An Experimental Study on the Compressive Strength of Rubberized Concrete by using Waste Material with the Addition of Human Hair as Fiber

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An Experimental Study on the Compressive Strength of Rubberized Concrete by using Waste Material with the Addition of Human Hair as Fiber

1Parul Mangal,

1Civil Engineering Department,

Shri Sukhmani Institute of Engineering and Technology Dera Bassi, Mohali, Punjab

2Suminder Meerwal,, 2Vikas Sofat

2Civil Engineering Department,

M M University Mullana, Ambala, Haryana

Abstract- The present experimental study is carried out to estimate the effect of replacing cement by silica fume, fine aggregate by foundry sand and coarse aggregate by waste tyre rubber chips on the compressive strength of concrete. The main objective of this study is to find out alternative sources so that the natural resources can be saved. In the present study 5%, 10%, 15% cement was replaced by silica fumes, 10% fine aggregate was replaced by foundry sand and 15%, 25%, 35% coarse aggregate by tyre rubber chips and also 2% human hairs were used as fiber.

Keywords: Compressive strength; rubberized concrete; tyre rubber chips;foundry sand;silica fumes

  1. INTRODUCTION

    Concrete is most widely used man-made construction material in the world, and is second only to water as the most utilized substance on the planet. Concrete is primarily made up of four fundamental ingredients, i.e. coarse aggregate, fine aggregate (i.e. sand), cement and water. The concrete grows stronger with age. Concrete may also be considered as an artificial stone in which the voids of larger particles i.e. coarse aggregate are filled by the smaller particles i.e. fine aggregates and the voids of fine aggregates are filled with cement. The concrete mixed with waste rubber in different volume proportions is called rubberized concrete and it is an infant technology. The rubberized concrete is affordable, cost effective and can withstand more pressure, impact and temperature when compare with conventional concrete. It is observed that the rubberized concrete is very weak in compressive and tensile strength. But they have better water resistance with low absorption, low shrinkage, improved acid resistance, high impact resistance, and excellent sound and thermal insulation. Moreover the unique qualities of rubberized concrete will find usage in new areas of highway constructions as a shock absorber, in sound barriers as a sound absorber and also in buildings as an earthquake shock- wave absorber. it reduces plastic shrinkage cracking and vulnerability of concrete to catastrophic failure. It may also used in runways and taxiways in the airport, industrial floorings and even as structural member. In recent years,

    much attention has been attracted towards using silica fumes in concrete to increase the strength of the concrete. By adding silica fume and super plasticizers in the concrete compressive strength can be increased.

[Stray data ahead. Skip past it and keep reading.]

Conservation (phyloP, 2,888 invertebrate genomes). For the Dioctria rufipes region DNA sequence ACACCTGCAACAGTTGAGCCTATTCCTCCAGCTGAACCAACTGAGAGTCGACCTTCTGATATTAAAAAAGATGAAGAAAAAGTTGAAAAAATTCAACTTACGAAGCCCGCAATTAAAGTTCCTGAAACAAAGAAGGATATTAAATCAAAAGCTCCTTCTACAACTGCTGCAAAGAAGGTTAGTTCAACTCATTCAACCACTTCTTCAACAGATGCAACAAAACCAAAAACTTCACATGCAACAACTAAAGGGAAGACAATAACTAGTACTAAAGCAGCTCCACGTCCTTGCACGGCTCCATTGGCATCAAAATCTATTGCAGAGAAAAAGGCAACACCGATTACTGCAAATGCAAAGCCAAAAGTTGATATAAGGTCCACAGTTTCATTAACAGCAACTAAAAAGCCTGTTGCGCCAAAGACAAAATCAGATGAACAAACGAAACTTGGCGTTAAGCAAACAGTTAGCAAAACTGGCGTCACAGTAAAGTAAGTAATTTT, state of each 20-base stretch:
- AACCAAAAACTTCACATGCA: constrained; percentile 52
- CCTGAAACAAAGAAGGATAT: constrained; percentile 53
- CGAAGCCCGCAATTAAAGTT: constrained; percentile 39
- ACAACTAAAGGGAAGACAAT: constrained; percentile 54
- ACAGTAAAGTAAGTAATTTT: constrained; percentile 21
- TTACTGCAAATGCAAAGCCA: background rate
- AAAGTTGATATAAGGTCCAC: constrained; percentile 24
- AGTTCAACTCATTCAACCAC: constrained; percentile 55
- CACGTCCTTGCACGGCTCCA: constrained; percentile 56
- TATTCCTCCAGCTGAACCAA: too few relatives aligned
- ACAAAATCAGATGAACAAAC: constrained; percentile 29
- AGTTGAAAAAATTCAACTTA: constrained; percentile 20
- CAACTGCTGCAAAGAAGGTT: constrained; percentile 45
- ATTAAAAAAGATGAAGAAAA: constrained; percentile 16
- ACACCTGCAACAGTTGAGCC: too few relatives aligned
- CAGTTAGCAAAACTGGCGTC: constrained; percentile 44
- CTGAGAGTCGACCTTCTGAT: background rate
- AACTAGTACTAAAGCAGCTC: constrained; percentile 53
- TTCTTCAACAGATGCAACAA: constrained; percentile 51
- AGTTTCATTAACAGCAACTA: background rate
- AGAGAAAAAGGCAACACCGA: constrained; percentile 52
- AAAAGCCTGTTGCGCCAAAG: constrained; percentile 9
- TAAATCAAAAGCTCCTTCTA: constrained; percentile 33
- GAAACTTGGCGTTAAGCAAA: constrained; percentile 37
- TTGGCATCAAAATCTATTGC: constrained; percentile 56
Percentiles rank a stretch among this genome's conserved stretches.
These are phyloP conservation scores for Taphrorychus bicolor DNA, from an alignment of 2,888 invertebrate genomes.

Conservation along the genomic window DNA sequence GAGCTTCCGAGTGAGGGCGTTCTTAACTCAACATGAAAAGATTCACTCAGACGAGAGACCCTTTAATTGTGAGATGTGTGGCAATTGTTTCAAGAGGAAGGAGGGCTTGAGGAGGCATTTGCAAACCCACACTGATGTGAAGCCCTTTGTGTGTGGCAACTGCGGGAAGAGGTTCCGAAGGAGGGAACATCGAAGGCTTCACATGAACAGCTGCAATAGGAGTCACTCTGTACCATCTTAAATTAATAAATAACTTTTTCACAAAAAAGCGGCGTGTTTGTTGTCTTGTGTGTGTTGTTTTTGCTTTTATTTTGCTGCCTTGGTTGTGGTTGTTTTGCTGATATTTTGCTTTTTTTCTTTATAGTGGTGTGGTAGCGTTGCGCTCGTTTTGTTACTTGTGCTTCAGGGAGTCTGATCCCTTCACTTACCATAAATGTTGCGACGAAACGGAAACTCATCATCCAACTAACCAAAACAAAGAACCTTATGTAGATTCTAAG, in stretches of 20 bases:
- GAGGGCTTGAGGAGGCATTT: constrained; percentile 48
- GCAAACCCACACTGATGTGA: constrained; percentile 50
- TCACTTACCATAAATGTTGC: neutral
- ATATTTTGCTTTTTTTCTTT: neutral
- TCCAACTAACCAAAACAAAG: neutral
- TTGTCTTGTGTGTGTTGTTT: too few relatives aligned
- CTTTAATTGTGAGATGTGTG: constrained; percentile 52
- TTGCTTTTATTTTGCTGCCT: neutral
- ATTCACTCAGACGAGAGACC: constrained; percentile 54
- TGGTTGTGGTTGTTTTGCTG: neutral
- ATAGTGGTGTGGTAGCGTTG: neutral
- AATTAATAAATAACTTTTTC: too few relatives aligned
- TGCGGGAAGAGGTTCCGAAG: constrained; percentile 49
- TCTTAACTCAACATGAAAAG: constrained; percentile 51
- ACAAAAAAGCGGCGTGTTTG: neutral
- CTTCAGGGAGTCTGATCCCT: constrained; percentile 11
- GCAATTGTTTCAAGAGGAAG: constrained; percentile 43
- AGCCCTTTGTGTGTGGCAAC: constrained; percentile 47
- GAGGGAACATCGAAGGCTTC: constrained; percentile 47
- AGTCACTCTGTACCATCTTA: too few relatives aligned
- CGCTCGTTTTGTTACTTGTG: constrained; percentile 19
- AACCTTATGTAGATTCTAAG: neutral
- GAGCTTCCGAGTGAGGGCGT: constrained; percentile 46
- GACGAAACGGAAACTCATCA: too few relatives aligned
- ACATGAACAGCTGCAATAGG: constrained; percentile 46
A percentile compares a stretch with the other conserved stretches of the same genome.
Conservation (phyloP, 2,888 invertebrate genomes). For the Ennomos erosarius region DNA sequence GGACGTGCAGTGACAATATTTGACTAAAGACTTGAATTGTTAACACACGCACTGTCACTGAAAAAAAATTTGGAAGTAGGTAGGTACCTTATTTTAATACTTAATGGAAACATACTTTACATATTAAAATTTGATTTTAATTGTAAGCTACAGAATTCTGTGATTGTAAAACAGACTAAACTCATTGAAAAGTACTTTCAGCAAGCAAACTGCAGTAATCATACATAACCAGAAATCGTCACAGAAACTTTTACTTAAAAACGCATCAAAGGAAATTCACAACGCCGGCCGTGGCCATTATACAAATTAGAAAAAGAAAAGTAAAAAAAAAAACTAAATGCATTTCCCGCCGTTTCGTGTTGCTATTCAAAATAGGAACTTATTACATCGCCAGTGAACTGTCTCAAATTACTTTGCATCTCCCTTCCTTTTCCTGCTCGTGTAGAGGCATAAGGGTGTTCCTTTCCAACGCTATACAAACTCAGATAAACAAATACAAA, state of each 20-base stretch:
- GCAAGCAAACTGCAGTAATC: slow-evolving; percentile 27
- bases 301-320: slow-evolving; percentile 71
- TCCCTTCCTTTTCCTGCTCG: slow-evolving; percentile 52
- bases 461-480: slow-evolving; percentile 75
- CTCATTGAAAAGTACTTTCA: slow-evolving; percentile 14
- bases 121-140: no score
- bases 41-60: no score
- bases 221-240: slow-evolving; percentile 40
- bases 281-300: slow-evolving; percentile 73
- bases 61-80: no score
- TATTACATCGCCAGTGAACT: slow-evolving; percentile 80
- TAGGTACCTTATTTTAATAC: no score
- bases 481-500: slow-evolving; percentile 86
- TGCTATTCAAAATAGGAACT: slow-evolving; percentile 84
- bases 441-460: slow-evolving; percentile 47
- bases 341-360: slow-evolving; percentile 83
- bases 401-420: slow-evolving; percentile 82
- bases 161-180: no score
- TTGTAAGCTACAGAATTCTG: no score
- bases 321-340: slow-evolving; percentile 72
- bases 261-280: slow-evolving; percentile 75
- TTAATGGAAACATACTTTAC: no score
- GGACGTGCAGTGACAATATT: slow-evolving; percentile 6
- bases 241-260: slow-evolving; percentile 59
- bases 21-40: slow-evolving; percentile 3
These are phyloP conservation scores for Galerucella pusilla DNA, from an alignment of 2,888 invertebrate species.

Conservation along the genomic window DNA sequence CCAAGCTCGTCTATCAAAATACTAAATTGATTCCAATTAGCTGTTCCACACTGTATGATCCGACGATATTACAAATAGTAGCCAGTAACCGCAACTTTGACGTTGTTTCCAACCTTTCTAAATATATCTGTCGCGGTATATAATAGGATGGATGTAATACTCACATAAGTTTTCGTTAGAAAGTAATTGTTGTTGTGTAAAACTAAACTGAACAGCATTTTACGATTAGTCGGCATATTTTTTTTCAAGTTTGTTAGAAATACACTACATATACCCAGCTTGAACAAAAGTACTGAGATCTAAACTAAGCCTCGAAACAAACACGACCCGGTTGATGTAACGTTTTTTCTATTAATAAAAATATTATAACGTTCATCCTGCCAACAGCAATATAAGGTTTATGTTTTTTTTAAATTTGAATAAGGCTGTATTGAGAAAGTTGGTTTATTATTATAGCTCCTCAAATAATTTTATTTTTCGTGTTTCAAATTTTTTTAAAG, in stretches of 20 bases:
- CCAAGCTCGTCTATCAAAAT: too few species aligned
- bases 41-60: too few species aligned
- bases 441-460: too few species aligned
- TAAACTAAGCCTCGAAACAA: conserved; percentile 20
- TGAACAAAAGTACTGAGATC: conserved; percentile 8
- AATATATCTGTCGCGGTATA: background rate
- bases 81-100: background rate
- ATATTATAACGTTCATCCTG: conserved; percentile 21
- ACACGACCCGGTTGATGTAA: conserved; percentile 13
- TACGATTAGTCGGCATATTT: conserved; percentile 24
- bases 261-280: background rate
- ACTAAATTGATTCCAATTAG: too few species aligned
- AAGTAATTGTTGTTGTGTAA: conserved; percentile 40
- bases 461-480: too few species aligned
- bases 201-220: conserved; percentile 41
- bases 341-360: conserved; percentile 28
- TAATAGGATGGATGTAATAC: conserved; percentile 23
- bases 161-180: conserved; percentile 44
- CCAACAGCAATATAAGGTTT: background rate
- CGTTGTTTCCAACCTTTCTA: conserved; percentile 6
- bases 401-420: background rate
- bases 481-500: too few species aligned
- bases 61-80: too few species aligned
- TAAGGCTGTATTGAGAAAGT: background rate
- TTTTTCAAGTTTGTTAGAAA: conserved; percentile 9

2. OBJECTIVES OF PRESENT STUDY

    The objective of this experimental study is to utilize the waste rubber tires in concrete as a replacement to coarse aggregate and study its effects on the compressive strength of concrete. The objective of this study is as follows:

    1. To protect the environment from pollution.

    2. To utilize the scrap tyre rubber and human hair as fiber.

    3. To study feasibility of rubberized concrete.

    4. To evaluate the possible advantages of using rubber in concrete specification for structural usage.

    In the present study, an attempt has been made to study the compressive strength of rubberized concrete by partially replacing fine aggregate by foundry sand and by using human hair as fiber.

  3. MATERIAL INVESTIGATION

    1. CEMENT

      Ordinary Portland cement (OPC) 43 Grade from single batch was used for all concrete mixes. It was fresh and without any lumps. Specific Gravity of Cement is 3.15.

    2. Fine Aggregate

      In this experimental study, locally available sand has been used and conformed to Indian Standard Specifications IS: 383-1970. Sand used was river sand with specific gravity 2.5 the fine aggregate was in zone II. The water absorption of fine aggregate is 3.425%.

    3. Coarse Aggregate

      The coarse aggregate was crushed angular with a maximum size of 20mm. The specific gravity of coarse aggregate is

      2.53. Water absorption of coarse aggregate is 0.6%.

    4. Silica Fume

      Silica fume used in this experimental study was procured from DBS Building Products Pvt. Ltd., Delhi.

    5. Foundry Sand

      Foundry Sand used was taken from the foundries. The specific gravity of foundry sand f is 2.36. Water absorption of coarseDeletion: Delete the author and affiliation lines for the second affiliation.

    6. Tyre Rubber Chips

      Tyre Rubber chips were procured from Motor Market, Ambala City. It is used to partially replace the coarse aggregate and having the dimension of about 20 mm. The particle shape of the rubber aggregate was irregular and rough.

  4. CASTING OF SPECIMENS